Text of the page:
Reversing: Undoing Bad Laws and Bad Judicial Decisions

THE AMERICAN ILLNESS: ESSAYS ON THE RULE OF LAW, Yale University Press, Forthcoming

George Mason Law & Economics Research Paper No. 12-18

29 Pages Posted: 20 Feb 2012  

F. H. Buckley

George Mason University - Antonin Scalia Law School, Faculty

Date Written: February 20, 2012

Abstract

The growth of laws and judicial decisions of questionable economic benefit, and the current debt crisis, pose the question of how bad choices can be reversed. That problem is prominently on display in southern Europe, and indeed throughout much of the first world. Parliamentary systems seem better able to undo bad laws than the U.S. presidential system, with its separation of powers, which does not augur well for America. Bad judicial decisions might be even harder to reverse, because of the conservatism of judges who follow precedent. However, judicial elections in the states appear to offer a solution to the problem. The objections which have been raised against such elections seem less than compelling.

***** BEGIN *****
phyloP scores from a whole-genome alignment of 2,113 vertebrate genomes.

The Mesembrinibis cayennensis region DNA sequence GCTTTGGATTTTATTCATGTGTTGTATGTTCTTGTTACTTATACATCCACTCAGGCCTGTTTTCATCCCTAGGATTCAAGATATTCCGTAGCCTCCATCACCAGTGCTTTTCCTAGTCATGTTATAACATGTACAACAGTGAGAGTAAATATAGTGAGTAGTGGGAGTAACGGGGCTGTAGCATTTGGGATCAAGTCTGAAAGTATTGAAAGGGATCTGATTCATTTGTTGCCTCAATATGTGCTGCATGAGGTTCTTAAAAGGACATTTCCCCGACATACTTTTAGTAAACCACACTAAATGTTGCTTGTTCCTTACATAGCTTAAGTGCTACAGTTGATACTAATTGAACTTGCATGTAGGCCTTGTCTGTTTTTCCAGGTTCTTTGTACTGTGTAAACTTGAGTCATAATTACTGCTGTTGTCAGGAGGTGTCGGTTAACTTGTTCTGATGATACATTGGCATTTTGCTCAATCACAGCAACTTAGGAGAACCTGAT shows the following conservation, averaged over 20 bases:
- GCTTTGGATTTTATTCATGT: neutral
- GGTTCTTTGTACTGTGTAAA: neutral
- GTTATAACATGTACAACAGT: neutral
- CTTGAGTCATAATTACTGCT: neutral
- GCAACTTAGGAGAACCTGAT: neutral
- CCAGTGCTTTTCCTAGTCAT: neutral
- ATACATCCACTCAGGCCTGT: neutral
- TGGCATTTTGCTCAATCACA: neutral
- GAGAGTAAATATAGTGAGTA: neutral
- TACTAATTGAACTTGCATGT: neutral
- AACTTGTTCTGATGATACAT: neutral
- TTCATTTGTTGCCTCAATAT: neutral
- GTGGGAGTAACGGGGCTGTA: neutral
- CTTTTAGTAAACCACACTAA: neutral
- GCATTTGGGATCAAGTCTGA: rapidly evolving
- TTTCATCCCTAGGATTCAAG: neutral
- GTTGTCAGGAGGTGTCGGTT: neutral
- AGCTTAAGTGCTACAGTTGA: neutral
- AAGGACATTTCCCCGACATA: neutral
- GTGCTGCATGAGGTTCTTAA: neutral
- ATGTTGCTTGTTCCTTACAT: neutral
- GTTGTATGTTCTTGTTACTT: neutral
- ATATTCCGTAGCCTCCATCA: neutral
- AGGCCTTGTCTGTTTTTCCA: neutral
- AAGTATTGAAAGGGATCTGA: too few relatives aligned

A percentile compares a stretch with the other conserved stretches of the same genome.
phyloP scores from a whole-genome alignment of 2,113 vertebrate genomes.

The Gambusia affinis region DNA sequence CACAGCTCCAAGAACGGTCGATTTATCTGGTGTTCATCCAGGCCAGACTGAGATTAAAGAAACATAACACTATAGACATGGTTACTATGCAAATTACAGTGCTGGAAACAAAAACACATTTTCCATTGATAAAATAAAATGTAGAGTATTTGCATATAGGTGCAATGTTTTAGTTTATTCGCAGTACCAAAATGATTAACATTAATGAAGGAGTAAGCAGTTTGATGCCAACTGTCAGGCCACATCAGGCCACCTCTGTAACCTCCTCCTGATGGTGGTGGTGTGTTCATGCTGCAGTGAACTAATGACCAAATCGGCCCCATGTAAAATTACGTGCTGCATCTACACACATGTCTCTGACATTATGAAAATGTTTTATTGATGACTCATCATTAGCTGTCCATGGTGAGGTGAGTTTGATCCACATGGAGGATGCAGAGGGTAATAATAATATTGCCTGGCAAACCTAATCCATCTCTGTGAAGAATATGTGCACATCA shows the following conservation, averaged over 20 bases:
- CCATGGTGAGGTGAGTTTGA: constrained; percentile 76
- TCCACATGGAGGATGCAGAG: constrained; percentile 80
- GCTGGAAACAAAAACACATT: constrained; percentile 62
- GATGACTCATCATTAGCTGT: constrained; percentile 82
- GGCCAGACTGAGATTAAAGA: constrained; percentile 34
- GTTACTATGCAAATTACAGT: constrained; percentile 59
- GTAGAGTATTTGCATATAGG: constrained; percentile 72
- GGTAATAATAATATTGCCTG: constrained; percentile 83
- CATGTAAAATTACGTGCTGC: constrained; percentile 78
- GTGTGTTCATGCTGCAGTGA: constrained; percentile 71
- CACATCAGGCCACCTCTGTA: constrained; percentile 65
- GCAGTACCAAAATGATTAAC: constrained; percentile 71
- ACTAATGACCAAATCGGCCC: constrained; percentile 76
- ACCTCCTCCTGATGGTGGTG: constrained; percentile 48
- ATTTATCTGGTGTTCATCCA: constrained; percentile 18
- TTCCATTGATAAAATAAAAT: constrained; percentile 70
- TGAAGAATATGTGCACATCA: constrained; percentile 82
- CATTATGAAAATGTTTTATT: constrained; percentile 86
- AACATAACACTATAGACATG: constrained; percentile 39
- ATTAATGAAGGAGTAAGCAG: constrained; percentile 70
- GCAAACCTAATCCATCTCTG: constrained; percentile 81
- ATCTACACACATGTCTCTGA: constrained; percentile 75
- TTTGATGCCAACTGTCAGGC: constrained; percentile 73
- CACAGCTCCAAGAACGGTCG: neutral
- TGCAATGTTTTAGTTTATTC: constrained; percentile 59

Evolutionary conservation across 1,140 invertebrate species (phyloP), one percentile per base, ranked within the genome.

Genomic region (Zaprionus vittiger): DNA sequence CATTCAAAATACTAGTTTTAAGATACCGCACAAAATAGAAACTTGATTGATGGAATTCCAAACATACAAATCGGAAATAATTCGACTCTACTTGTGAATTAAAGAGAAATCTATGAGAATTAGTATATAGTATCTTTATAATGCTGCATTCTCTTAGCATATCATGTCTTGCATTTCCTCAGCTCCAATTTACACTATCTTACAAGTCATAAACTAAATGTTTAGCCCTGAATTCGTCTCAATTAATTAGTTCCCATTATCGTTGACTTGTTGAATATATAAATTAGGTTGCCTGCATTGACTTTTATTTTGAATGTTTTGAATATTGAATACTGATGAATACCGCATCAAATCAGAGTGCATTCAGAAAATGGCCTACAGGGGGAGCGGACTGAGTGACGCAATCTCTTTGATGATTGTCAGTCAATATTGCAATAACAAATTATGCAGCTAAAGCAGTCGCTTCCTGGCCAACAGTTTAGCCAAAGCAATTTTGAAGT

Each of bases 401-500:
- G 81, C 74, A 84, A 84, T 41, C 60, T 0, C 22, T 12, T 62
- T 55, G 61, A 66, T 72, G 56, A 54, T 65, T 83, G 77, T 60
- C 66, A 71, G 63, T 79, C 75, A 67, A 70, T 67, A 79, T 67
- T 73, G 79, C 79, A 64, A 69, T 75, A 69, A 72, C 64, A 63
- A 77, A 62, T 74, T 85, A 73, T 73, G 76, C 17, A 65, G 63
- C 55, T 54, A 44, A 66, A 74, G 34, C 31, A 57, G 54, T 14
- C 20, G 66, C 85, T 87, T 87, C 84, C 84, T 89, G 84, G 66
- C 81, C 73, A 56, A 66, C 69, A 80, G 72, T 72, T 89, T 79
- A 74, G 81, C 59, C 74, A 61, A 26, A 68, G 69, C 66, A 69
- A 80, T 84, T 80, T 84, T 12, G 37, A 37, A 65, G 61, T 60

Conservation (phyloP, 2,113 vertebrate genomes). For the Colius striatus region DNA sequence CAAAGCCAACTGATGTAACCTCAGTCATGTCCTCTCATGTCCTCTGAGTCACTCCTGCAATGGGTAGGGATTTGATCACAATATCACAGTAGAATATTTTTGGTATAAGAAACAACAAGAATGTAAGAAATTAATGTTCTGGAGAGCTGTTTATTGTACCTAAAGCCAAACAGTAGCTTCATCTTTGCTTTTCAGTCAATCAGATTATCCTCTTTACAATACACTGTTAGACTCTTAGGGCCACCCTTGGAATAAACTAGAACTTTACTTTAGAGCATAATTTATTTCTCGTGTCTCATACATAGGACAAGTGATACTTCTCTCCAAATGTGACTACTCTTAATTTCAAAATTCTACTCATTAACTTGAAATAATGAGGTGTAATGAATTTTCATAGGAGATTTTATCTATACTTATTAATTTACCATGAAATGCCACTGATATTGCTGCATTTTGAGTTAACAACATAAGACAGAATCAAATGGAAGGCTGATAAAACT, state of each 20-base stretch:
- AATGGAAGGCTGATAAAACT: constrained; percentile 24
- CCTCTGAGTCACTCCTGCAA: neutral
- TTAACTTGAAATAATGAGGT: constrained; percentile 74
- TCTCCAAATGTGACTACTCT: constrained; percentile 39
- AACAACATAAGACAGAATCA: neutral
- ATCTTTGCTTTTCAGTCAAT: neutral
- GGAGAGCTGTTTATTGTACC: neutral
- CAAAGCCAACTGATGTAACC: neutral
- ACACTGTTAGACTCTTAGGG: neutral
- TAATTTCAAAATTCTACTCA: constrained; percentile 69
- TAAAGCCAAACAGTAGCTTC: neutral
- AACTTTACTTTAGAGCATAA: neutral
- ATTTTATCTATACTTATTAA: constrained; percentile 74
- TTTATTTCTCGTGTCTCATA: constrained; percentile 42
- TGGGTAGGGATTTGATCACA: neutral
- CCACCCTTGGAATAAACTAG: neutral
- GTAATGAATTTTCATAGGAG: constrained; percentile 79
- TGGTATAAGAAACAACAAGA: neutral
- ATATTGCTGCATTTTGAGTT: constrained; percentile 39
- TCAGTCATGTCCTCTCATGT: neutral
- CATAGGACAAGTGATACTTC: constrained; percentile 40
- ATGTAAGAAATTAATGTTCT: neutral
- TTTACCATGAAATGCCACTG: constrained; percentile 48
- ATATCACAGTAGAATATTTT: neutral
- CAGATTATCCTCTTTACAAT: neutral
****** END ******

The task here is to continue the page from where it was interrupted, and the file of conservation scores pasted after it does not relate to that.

Keywords: American Revolution, Canada, comparative, confederation, constitutional, Disraeli, framers, Gladstone, governance, Great Britain, legislative reform, Loyalists, merit selection, monarchical, populist, pre-enactment screening, presidential, Reform Act, Republican, reversibility, Walter Bagehot

JEL Classification: D72, H11, H77

Suggested Citation

Buckley, F. H., Reversing: Undoing Bad Laws and Bad Judicial Decisions (February 20, 2012). THE AMERICAN ILLNESS: ESSAYS ON THE RULE OF LAW, Yale University Press, Forthcoming; George Mason Law & Economics Research Paper No. 12-18. Available at SSRN: https://ssrn.com/abstract=2008305

Francis (Frank) H. Buckley (Contact Author)

George Mason University - Antonin Scalia Law School, Faculty ( email )

3301 Fairfax Drive
Arlington, VA 22201
United States
703-993-8028 (Phone)
703-993-8088 (Fax)

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